A’ishah: Thank you! I’d love to hear about anything else you’d like to share, from your own experience or about the work you’ve done. I was also wondering if it’d be okay to share some of your videos from Krip Hop and Sins on the blog as well.

Leroy: Krip-Hop Nation is also working on a documentary about police brutality against people with disabilities with a retire NYPD officer who is also disabled and a poet and play writer, Emmitt Thrower. We hope the documentary will be done at the end of the year. Go to http://www.whereishope.webs.com to follow our progress. Krip-Hop Nation has become international with the creation of MWD Mcees With Disabilities. We have artists from all over the world and we are working on another CD with artists from all over the world. We are working on a song blending metal to Hip-Hop with Kounterclockwise and King Snyder. Professor Terry Rowden and I are writing a book about Krip-Hop Nation. So there are many things that I’m working on and of course Sins Invalid that I think you all should interview. Patty Berne, is just incredible. Go to http://www.sinsinvalid.org for more of Sins awesomeness. Last thing Krip-Hop Nation and my work are not about the bling bling it’s about education, activism, paying respect and at the same time building relationships. Please please women with disabilities come out more with your music and art because we all need to hear, read and look at your art, music and activism.

Leroy Moore standing in front of a sign that spells "LeRoy Crip Stadium."

Links to Leroy’s work and videos:

MWD/Krip-Hop Nation’s Web Links
Krip-Hop Nation Police Brutality Music
Krip-Hop Nation Music

Facebook Groups
Krip-Hop Nation Worldwide
Krip-Hop Nation FB group
Musicians with Disabilities page

Binki Woi music page
http://www.reverbnation.com/binkiwoi
http://www.youtube.com/watch?v=MR_I_ETP_ZA

Leroy’s music activism page
http://activistnews.ning.com/
http://www.youtube.com/watch?v=3Jjawd7N1GI

Binki’s music page
http://soundcloud.com/binki-woi/tracks
http://www.soundclick.com/bands/page_music.cfm?bandID=1170541

Diversifying Hip Hop: Krip Hop and Homo Hop
Krip-Hop Nation in Seattle Performance
Krip-Hop Nation in Seattle Police Brutality workshop

Leroy Moore and Preachman (Poet/Rapper) speak to CUNY Students about Krip Hop Nation of Disabled Rappers and Hip Hoppers.
Filmed and Edited by Emmitt Thrower for http://www.artistmagnet.com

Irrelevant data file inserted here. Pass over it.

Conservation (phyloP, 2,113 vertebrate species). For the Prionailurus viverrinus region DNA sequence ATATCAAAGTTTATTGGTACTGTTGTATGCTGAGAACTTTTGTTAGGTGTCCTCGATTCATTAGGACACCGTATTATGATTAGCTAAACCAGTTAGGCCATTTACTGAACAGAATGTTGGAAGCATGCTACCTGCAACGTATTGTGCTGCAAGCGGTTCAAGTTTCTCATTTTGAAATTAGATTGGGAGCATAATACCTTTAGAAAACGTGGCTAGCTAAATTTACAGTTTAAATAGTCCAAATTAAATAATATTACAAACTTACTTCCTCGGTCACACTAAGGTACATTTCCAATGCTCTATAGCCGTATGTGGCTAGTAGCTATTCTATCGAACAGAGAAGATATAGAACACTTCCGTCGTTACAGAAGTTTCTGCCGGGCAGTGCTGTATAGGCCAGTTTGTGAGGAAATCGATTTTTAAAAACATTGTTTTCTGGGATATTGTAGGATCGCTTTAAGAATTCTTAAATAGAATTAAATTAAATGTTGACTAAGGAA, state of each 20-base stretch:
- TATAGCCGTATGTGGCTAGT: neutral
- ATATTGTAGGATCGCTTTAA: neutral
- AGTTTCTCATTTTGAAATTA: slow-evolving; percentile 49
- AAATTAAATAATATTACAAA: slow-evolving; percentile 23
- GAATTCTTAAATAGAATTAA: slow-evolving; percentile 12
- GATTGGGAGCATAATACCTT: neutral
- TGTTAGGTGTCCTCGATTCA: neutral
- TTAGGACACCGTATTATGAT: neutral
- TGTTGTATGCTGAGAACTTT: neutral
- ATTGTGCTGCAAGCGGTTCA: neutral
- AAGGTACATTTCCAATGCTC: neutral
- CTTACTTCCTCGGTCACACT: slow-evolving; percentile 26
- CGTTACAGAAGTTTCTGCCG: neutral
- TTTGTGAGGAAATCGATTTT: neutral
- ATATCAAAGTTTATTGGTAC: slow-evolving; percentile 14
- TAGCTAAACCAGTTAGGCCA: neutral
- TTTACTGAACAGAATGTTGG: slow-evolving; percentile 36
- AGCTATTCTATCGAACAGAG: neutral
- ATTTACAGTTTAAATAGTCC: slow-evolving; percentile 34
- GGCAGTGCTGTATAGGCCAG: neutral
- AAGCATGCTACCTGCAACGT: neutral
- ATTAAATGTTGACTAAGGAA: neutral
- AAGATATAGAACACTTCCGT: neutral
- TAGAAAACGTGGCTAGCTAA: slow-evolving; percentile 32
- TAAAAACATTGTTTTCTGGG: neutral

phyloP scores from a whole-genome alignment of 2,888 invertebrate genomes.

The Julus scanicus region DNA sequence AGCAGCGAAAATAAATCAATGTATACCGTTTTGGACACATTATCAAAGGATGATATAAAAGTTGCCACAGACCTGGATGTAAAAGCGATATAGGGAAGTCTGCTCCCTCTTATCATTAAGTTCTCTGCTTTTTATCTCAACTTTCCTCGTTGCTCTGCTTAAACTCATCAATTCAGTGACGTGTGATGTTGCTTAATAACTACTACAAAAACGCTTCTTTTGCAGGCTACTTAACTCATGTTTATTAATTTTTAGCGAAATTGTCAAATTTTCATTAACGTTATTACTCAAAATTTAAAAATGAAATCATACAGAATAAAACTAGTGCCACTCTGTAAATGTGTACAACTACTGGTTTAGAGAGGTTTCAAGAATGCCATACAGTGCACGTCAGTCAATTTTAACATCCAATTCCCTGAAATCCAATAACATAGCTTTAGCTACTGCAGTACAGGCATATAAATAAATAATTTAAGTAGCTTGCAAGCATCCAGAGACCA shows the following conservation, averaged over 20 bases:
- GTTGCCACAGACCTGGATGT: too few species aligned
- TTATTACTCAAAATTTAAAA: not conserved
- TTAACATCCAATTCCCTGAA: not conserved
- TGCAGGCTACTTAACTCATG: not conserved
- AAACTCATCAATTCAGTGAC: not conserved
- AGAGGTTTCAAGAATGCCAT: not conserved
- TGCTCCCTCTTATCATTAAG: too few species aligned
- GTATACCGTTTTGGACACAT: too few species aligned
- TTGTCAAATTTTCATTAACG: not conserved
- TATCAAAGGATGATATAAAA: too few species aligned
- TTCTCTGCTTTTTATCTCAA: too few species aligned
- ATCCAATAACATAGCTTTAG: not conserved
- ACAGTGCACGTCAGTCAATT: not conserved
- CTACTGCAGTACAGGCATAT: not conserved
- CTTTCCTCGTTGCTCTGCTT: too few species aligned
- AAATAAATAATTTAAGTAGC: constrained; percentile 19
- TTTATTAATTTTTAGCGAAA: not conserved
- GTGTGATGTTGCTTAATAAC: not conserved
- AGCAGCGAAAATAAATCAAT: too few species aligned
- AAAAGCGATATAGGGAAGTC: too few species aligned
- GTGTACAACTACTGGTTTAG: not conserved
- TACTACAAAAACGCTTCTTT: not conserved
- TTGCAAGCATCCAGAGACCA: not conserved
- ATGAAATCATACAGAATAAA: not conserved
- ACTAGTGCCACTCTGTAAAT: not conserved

Krip-Hop MWD @ DADA Festival Liverpool UK 2009
Krip-Hop -Nation -M.W.D (MCees with Disabilities) are fantastic !The raw energy and talent that they have is phenomenal . Krip -Hop is a synergy of their talents . A nicer more altruistic Artistic bunch you couldn’t find anywhere. They are also truly international meeting up only twice before ,so what we were seeing was the ultimate live Artist performance, which sparkled and got everyone dancing and moving as well as touching hearts and minds with their lyrics and obvious stance . This really was a “Happening they just did it and the love and respect they have for each other and talent and joy at being at dada Fest 2010
http://www.youtube.com/watch?v=UEhSyXvfAZQ
http://youtu.be/3Jjawd7N1GI
http://youtu.be/hMxWK_HHxU8

Krip Hop Promotional Trailer Video
Promotion of Krip Hop Event at Georgia State University
Showcasing people with physical disabilities talent in Hip Hop
Footage Taken by N’Spi Media Productions
Concept & Video Editing by C.C.

SD 101: Types of Service Dogs

by Jenna Clark

Many people recognize what a guide dog does or that a person in a wheelchair may need a service dog, but there are different types of service animals for people with various disabilities. In addition, not all service animals have public access rights under the American’s with Disabilities Act, which states that “a service animal must be individually trained to do work or perform tasks of benefit to a disabled individual.“

There are also many types of service animals for people with a large variety of disabilities. Guide dogs have specific tasks they are trained for, often solely related to a person with a sight impairment. According to the International Association of Assistance Dog Partners (IAAPD)‘s own training:

“A guide dog’s four to six month education involves mastering a set of tasks which, taken together, allow a blind or visually impaired individual to negotiate the unseen environment with greater safety and independence.”